Virtual sharing circles among efforts to help ease COVID-19 isolation in northern Quebec

Health officials in northern Quebec have started organizing virtual sharing circles as a way to help people cope while self-isolating or struggling because of COVID-19. 

Hundreds of Cree currently self-isolating due to outbreak, COVID-19 restrictions

'Rainbow of Hope' beaded by Maïtée Labrecque-Saganash. The Cree Board of Health and Social Services of James Bay has started organizing virtual sharing circles to help hundreds of people currently self-isolating in Cree communities cope. (CBHSSJB/Maïtée Labrecque-Saganash)

Health officials in northern Quebec have started organizing virtual sharing circles as a way to help people cope while self-isolating or struggling because of COVID-19. 

A recent outbreak of the virus in two Cree communities mean hundreds of people are currently under self-isolation orders in Oujé-Bougoumou and Mistissini, as well as other Cree communities due to regular COVID-19 restrictions in place. 

"Our gatherings are very important, but right now we're challenged with that," said Virginia Wabano, who is regional proximity director for inland communities for the Cree Board of Health and Social Services of James Bay (CBHSSJB).

"These virtual sharing circles are [a way] for them feel they're still gathering." 

Virtual sharing circles are [a way] feel they're still gathering.- Virginia Wabano, CBHSSJB

As of Wednesday, 34 cases of COVID-19 had been confirmed in Oujé-Bougoumou, Mistissini and the nearby non-Cree town of Chibougamau, all linked to three gatherings and parties that happened between Dec. 31 and Jan. 7.

More than 300 people have been tested as a result of this recent outbreak, with 74 test results still not confirmed. 

Viriginia Wabano of the Cree Board of Health and Social Services of James Bay, says gatherings are very important for the Cree and virtual sharing circles are a way for them to feel like they're still gathering. (CBHSSJB/Marcel Grogorick)

More restrictions 

Both Mistissini and Oujé-Bougoumou have moved into phase one of the Cree deconfinement plan, which stipulates that gatherings outside one's family 'bubble' are forbidden and a curfew is in place, among other measures. The largest of the Cree communities, Chisasibi, has also put in place a curfew from 10 p.m. to 6 a.m.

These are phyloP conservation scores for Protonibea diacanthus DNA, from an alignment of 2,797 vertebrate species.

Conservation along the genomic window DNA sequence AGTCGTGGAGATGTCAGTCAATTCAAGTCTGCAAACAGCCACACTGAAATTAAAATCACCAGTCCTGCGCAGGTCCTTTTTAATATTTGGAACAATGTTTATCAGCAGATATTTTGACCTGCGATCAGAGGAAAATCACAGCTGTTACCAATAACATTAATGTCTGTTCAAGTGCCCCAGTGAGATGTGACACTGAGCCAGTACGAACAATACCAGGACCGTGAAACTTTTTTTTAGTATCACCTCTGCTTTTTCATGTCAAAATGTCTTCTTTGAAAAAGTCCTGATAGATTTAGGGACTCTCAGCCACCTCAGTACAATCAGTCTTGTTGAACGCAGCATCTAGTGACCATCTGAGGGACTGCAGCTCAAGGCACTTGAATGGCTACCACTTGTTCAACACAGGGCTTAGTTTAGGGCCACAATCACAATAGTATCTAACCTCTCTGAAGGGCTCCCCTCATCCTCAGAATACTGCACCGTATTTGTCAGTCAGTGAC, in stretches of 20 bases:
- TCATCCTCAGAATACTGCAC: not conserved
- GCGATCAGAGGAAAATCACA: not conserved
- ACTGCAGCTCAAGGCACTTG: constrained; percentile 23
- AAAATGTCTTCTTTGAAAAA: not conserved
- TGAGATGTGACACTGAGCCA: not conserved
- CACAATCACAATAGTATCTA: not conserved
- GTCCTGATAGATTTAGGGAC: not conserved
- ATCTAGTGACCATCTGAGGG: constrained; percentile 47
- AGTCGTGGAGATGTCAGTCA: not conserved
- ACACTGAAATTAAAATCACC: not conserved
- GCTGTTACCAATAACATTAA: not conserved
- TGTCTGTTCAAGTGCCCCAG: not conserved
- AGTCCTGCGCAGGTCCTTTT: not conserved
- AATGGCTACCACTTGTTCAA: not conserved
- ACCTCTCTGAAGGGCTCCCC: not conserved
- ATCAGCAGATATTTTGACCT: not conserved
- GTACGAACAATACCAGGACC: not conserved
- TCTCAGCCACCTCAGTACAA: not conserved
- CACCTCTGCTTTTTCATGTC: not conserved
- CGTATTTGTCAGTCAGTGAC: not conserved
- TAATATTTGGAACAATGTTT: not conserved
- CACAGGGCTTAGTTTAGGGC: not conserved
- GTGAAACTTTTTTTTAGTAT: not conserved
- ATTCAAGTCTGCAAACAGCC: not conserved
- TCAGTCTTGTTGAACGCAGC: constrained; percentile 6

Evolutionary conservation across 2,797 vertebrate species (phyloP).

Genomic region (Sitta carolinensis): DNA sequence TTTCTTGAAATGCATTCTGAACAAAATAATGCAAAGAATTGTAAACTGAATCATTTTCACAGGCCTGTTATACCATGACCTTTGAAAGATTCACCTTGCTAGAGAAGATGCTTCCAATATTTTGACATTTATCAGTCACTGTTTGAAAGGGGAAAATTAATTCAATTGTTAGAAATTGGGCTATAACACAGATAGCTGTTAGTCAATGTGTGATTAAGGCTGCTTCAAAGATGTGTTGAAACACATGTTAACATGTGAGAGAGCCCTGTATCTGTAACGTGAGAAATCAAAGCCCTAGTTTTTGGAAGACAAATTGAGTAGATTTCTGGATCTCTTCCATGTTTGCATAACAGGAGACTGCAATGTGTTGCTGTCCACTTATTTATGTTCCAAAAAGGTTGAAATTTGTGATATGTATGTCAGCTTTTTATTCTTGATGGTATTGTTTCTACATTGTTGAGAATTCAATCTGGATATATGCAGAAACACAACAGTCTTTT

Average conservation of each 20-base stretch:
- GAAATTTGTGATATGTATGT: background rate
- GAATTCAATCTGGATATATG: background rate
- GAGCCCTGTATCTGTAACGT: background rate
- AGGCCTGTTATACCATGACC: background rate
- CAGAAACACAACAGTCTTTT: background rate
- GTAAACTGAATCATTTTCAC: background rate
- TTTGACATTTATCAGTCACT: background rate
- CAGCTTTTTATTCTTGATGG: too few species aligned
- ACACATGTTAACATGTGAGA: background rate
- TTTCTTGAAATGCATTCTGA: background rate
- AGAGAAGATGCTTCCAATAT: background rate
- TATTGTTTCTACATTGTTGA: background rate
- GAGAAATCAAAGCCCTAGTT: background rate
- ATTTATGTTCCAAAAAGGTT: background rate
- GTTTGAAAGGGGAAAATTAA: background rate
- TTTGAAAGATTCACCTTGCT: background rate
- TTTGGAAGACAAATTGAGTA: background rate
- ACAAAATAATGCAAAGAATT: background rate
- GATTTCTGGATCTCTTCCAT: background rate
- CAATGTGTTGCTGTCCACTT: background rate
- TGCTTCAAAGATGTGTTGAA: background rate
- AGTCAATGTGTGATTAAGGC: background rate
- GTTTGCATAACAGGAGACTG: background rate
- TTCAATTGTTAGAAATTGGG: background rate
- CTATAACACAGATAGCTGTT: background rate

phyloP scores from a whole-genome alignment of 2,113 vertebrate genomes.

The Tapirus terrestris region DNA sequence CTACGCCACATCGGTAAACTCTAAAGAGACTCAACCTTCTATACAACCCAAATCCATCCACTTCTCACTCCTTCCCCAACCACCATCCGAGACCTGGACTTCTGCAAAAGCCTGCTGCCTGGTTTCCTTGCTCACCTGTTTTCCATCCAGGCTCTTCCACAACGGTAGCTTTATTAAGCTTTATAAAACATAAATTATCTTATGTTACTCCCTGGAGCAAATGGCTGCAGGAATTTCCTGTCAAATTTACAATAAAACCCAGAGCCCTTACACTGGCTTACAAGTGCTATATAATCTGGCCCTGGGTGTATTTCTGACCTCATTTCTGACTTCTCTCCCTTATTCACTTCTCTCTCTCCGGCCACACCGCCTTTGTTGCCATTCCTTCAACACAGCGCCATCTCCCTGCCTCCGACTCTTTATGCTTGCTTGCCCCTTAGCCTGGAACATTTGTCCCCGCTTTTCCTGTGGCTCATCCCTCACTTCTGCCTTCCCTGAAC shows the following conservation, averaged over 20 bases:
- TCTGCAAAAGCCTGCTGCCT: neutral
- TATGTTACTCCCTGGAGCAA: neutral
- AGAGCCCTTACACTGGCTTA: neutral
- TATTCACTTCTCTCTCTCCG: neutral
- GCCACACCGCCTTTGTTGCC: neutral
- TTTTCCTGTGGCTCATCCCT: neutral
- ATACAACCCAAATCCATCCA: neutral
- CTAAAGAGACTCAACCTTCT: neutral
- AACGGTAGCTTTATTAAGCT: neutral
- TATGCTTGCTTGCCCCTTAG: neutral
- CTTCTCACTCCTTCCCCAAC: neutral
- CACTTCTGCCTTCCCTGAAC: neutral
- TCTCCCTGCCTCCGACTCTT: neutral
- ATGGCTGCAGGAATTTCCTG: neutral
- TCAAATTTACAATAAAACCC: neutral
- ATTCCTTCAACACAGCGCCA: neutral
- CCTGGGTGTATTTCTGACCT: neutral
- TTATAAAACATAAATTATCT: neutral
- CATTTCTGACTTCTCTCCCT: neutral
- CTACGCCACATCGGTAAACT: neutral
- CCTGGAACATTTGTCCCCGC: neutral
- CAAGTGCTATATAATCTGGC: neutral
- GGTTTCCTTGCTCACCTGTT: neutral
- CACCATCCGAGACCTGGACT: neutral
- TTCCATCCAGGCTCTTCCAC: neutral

As well, most of Quebec is now at the highest COVID-19 alert level, which is referred to as the red zone. Cree people are required to self-isolate for 14 days after travelling to an "at-risk" red zone. And some Cree communities are without grocery stores, so residents must travel to at-risk zones to buy food and other essential items and must isolate when they get back to the community. 

All this means more and more people in all the Cree communities are self-isolating and without their usual connections to family and community.

In Oujé-Bougoumou alone, close to 250 of its 900 residents have been ordered to self-isolate, according to officials. In Mistissini, more than 170 people are currently under mandatory self-isolation.

"People that are in isolation ... need to express their emotions. Since COVID-19, there [are] a lot of mental challenges across the country," said Wabano.

The sharing circles are being organized in different groups: for people in isolation, youth aged 15 to 29, elders aged 55 and up, family members of positive cases and the general population. 

"It's done in a confidential manner with a psychologist or ... with a traditional therapist," said Wabano, adding translation into Cree is also available. 

Other measures to help break isolation

In both Mistissini and Oujé-Bougoumou, the band offices are helping those in isolation get groceries, if needed.

The Mistissini local health and social development department has sent out a list of trained counsellors, or life coaches, available to residents who are struggling or dealing with anxiety. 

"We have a long list of people that are in isolation now, probably for another 10 to 14 days, and we want to ensure they all feel support as well as just to feel hope," said Ashley Iserhoff, director of health and social development for the Cree Nation of Mistissini. 

Residents are also being encouraged to share photos of where they go to find peace on the department's Facebook group.

The Mistissini local health and social development department is encouraging people to share photos in their Facebook group of places where they love to spend time and explain why. (Facebook)

At the start of the pandemic, the CBHSSJB launched Wiichiwaauwin Helpline, a phone service offering mental health and social support 24/7 in English and Cree. The number to call is 1-833-632-4357.

"Community members can call if they're feeling anxious or if they need someone to talk to," said Wabano.

The CBHSSJB is also offering technical support in order to help people connect to the sharing circles, said Wabano.

With files from Jaime Little